|Off the scent
AT a typical Asian cuisine outlet, everyone would be
enjoying the aroma of good food seeping through the doors of the
kitchen. Imagine the feeling when the food is served. When the sensation
of smell is lost, it is comparable to blindness and deafness. People who
suffer from anosmia are unable to smell anything.
Wikipedia defines anosmia as lack of olfaction or a loss of the ability
to smell. Many people may not realize they have this disorder until they
encounter a situation whereby it is obvious that they had missed an
odor or smell. It is distressing and could lead to depression in some.
There is another condition called "hyposmia" where an individualís
ability to smell is diminished. He would be able to catch the smell only
when the odor/fragrance intensity is high.
How do we smell?
The earliest research on the mechanism of smell was done in 1756 by
Linnaeus, a Swedish botanist. Decades later, scientists have
differentiated various molecules and described them as aromatic,
fragrant, repulsive, ethereal, resinous, spicy, burned, putrid and so
on. Smell must be either in gaseous or volatile liquid form for it to be
In the roof of our
nose are sensitive nerve endings and nerve cells that form the olfactory
system. These can detect odors in the air. The level of sensitivity
varies from person to person. Some animals have greater sensitivity to
the smell of certain odors. We even have canines that can sniff out
Our system of smell is unique as sensitivity would diminish upon
continuous exposure to a particular smell.
An odor can also mask another, especially if one is much stronger, or
the combination of the two yields no odor at all.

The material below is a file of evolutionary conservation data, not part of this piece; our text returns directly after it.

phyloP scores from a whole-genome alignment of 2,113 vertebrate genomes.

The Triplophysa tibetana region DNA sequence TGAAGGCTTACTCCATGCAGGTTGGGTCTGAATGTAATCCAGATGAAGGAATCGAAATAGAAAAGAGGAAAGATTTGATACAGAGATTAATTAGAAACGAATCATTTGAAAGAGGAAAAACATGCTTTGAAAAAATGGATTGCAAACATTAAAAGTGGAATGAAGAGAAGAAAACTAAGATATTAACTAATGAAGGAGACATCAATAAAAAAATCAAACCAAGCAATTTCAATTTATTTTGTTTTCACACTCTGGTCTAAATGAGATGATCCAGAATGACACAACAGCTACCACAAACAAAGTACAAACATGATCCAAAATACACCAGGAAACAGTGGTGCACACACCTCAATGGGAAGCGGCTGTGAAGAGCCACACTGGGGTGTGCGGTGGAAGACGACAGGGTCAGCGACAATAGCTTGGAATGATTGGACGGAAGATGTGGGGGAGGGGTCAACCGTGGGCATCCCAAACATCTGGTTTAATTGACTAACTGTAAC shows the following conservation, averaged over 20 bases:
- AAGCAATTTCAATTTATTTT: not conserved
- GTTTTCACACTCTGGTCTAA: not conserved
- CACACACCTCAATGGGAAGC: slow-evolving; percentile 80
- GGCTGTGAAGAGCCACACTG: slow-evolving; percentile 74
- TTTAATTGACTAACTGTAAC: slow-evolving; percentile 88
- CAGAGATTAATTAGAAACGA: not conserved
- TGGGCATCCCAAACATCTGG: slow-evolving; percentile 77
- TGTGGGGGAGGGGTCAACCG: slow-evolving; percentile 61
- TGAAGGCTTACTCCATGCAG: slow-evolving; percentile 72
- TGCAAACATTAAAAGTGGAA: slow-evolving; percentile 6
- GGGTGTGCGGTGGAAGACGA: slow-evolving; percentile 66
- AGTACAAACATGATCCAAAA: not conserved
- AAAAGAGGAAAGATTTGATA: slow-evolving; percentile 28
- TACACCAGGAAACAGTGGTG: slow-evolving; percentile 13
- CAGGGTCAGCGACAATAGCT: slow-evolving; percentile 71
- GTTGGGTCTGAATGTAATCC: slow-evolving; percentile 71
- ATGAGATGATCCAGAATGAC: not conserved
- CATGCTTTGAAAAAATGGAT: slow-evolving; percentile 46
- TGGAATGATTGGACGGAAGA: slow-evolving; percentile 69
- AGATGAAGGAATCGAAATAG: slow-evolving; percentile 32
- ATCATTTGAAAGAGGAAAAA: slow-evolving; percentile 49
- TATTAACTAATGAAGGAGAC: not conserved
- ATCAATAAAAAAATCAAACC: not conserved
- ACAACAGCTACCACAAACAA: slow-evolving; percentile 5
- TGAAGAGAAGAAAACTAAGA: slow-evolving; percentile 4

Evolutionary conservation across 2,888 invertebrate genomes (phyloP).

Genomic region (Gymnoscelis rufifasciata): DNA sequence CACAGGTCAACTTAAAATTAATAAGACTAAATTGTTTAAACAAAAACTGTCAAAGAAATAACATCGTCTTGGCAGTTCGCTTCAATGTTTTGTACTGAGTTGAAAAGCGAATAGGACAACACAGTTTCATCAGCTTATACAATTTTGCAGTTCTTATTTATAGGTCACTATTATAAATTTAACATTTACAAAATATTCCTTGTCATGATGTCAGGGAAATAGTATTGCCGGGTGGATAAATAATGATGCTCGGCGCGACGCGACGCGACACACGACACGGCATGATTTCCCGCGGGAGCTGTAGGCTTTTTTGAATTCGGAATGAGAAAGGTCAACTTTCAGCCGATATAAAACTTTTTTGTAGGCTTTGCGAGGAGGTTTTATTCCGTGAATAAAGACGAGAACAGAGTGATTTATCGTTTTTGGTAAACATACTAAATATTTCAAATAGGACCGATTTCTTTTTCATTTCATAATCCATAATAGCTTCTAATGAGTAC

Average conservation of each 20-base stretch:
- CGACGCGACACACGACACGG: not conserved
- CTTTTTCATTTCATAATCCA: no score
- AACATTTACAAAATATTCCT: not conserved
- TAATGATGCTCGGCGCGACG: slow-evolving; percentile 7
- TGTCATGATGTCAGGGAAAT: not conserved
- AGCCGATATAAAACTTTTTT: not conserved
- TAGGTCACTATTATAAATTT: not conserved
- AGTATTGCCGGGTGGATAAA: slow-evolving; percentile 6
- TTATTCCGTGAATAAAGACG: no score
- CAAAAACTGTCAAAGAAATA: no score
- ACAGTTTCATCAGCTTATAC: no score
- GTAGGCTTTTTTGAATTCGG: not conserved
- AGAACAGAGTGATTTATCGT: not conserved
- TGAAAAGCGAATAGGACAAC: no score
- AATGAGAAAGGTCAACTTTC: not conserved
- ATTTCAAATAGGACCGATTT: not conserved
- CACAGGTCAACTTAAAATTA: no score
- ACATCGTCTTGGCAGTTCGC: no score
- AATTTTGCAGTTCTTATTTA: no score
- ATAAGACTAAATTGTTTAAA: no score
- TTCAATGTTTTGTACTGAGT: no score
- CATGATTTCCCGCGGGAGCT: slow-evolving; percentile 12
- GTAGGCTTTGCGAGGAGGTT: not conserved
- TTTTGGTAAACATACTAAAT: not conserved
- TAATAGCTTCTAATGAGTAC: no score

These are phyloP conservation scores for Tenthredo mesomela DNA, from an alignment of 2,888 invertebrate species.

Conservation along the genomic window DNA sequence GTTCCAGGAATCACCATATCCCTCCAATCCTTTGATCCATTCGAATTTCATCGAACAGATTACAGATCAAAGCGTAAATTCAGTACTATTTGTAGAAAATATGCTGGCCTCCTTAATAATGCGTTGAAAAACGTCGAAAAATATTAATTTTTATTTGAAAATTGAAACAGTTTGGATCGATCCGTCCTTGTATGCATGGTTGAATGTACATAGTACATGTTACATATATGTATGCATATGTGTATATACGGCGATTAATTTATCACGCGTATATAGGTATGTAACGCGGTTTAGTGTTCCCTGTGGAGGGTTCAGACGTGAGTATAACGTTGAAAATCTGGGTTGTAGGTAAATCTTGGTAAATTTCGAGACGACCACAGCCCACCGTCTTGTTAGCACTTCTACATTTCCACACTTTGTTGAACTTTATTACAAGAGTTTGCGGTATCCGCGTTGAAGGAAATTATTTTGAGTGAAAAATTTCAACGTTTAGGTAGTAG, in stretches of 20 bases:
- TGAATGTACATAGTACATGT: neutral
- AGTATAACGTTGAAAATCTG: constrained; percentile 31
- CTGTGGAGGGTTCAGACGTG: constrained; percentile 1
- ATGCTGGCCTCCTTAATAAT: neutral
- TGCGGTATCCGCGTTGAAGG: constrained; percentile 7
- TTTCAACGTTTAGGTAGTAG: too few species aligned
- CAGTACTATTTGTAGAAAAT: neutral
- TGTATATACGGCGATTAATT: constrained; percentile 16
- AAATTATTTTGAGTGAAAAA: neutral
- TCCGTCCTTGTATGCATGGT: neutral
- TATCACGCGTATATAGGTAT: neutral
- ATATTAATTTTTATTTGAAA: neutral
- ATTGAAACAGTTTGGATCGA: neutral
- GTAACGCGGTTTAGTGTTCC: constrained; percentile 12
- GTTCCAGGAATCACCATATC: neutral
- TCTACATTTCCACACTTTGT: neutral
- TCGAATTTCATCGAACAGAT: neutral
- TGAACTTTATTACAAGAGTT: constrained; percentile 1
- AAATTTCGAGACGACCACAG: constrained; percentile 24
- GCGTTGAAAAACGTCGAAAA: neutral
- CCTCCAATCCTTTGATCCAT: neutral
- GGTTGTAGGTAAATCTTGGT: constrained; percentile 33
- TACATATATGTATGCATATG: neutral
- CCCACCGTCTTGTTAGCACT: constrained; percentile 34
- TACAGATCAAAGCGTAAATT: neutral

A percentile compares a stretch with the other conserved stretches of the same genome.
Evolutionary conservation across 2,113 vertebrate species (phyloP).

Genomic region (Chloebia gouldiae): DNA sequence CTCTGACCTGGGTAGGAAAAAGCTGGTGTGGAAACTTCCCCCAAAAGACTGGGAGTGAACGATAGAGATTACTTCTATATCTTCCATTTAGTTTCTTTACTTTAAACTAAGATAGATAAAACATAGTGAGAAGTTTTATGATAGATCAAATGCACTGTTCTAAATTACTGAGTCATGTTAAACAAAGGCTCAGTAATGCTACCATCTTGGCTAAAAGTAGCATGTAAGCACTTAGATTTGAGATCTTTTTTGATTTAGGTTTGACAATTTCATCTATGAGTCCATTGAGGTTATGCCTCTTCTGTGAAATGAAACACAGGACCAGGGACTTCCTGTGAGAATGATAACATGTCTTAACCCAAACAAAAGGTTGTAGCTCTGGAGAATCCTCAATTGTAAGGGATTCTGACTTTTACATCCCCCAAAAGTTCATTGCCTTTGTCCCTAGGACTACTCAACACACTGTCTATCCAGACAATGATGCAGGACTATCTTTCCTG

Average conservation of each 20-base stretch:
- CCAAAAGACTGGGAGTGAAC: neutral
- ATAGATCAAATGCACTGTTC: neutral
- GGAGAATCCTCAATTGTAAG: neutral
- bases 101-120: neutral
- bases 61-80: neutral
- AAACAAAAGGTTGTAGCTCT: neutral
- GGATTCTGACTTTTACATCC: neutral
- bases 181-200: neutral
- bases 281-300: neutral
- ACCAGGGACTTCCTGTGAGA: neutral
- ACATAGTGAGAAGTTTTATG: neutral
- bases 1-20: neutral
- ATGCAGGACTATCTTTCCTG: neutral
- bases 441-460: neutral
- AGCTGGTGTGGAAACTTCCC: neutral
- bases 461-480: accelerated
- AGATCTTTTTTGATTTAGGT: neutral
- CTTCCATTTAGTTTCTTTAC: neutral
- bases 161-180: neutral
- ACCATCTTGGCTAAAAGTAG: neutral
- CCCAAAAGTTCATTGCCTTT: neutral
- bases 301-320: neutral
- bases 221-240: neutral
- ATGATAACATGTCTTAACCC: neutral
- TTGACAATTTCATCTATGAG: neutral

There are 16 chemical elements that produce odor: Hydrogen, carbon,
silicon, nitrogen, phosphorus, arsenic, antimony, bismuth, oxygen,
sulphur, selenium, tellurium, fluorine, chlorine, bromine and iodine.
Halogen and ozone are also odorous elements.
Losing the smell sensation
It is postulated that when air flow towards the roof of the nose is
blocked, the sense of smell would decrease. This occurs commonly when we
suffer viral influenza which causes an inflammation within the nose.
Patients with allergic rhinitis would suffer the same fate as there
would be inflammation that almost occludes the air passage. It prevents
air flow carrying molecules containing substances which could stimulate
the sense of smell from reaching the olfactory nerve endings. Nasal
polyps, deviated septum, tumors and deformed bones within the nose
could also contribute to anosmia.
Medications such as nasal vasoconstrictors could lead to a permanent
anosmia, scientifically known as rhinitis medicamentosa. It also causes
crusting and bleeding. Treatment is far from successful in these cases.
Other probable causes of anosmia would be tumors of the nose or brain,
head trauma and a variety of endocrine, nutritional, Alzheimerís
dementia, and nervous disorders.
It is difficult to promise recovery and total cure for anosmia. In some
cases, if the probable cause is identified, the chance of regaining the
sense of smell is encouraging.
The common treatment method would be to clear the offending obstruction
in the nose. Inflammation caused by allergy or infection would be
cleared with the use of nasal steroids and antibiotics. Polyps may have
to be removed surgically if persistent, and other bony/cartilage
deformities could be corrected.
Anosmic patients with nerve defects have less chance of recovery. Viral
infections damage nerves and this is irreversible.
Hypothyroidism and poor control of diabetes mellitus may also slow down
recovery of the olfactory system.
Nutritional deficits may be reversed with zinc, vitamin A, thiamine or
any other specific nutrient that may be lacking. The evidence of its
effectiveness is yet to be proven.
Many patients suffer anosmia due to unknown causes which are not
amenable to specific treatment. Use of zinc sulphate is controversial as
again, it has not been proven effective.
Other remedies such as vitamins and tricyclic antidepressants have been
tested on some patients. It is advisable to eliminate toxins (eg.
cigarette smoke, airborne pollutants).
Anosmia is not a life-threatening problem but it could be dangerous as
sometimes poison fumes or the smell of fire are missed. This is common
in many individuals and a proper nasal examination by an ENT surgeon
would be warranted.